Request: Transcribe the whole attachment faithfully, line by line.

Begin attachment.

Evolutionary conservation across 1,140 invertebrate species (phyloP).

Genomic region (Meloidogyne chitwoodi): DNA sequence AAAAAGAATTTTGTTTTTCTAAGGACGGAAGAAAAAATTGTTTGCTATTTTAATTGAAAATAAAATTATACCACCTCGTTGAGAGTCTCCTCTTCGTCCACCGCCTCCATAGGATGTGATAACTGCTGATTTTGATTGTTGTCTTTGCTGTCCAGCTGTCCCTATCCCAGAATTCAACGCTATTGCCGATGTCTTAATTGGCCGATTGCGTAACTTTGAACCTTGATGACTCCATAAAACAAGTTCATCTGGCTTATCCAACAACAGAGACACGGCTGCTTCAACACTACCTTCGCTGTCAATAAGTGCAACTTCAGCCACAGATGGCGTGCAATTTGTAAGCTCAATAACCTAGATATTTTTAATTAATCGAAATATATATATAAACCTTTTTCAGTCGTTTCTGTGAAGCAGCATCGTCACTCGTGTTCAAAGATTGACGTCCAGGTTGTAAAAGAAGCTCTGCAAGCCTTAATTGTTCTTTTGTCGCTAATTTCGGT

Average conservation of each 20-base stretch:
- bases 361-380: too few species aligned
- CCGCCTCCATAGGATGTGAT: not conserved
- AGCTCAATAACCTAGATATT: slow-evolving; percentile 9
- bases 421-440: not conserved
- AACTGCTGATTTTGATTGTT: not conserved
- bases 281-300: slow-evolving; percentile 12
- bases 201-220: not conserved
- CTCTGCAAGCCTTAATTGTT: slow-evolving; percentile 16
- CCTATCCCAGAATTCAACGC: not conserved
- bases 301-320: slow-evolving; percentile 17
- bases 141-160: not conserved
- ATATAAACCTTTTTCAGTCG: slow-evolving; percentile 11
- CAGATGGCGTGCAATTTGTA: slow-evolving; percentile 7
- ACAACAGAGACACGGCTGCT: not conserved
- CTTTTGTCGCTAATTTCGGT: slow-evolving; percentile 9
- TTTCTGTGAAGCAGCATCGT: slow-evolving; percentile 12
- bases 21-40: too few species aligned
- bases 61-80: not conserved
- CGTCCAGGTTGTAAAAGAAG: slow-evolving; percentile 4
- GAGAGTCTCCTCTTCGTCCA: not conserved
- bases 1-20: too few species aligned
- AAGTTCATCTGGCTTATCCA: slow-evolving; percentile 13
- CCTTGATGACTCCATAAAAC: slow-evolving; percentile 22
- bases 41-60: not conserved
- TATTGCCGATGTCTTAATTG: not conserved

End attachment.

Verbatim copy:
Evolutionary conservation across 1,140 invertebrate species (phyloP).

Genomic region (Meloidogyne chitwoodi): DNA sequence AAAAAGAATTTTGTTTTTCTAAGGACGGAAGAAAAAATTGTTTGCTATTTTAATTGAAAATAAAATTATACCACCTCGTTGAGAGTCTCCTCTTCGTCCACCGCCTCCATAGGATGTGATAACTGCTGATTTTGATTGTTGTCTTTGCTGTCCAGCTGTCCCTATCCCAGAATTCAACGCTATTGCCGATGTCTTAATTGGCCGATTGCGTAACTTTGAACCTTGATGACTCCATAAAACAAGTTCATCTGGCTTATCCAACAACAGAGACACGGCTGCTTCAACACTACCTTCGCTGTCAATAAGTGCAACTTCAGCCACAGATGGCGTGCAATTTGTAAGCTCAATAACCTAGATATTTTTAATTAATCGAAATATATATATAAACCTTTTTCAGTCGTTTCTGTGAAGCAGCATCGTCACTCGTGTTCAAAGATTGACGTCCAGGTTGTAAAAGAAGCTCTGCAAGCCTTAATTGTTCTTTTGTCGCTAATTTCGGT

Average conservation of each 20-base stretch:
- bases 361-380: too few species aligned
- CCGCCTCCATAGGATGTGAT: not conserved
- AGCTCAATAACCTAGATATT: slow-evolving; percentile 9
- bases 421-440: not conserved
- AACTGCTGATTTTGATTGTT: not conserved
- bases 281-300: slow-evolving; percentile 12
- bases 201-220: not conserved
- CTCTGCAAGCCTTAATTGTT: slow-evolving; percentile 16
- CCTATCCCAGAATTCAACGC: not conserved
- bases 301-320: slow-evolving; percentile 17
- bases 141-160: not conserved
- ATATAAACCTTTTTCAGTCG: slow-evolving; percentile 11
- CAGATGGCGTGCAATTTGTA: slow-evolving; percentile 7
- ACAACAGAGACACGGCTGCT: not conserved
- CTTTTGTCGCTAATTTCGGT: slow-evolving; percentile 9
- TTTCTGTGAAGCAGCATCGT: slow-evolving; percentile 12
- bases 21-40: too few species aligned
- bases 61-80: not conserved
- CGTCCAGGTTGTAAAAGAAG: slow-evolving; percentile 4
- GAGAGTCTCCTCTTCGTCCA: not conserved
- bases 1-20: too few species aligned
- AAGTTCATCTGGCTTATCCA: slow-evolving; percentile 13
- CCTTGATGACTCCATAAAAC: slow-evolving; percentile 22
- bases 41-60: not conserved
- TATTGCCGATGTCTTAATTG: not conserved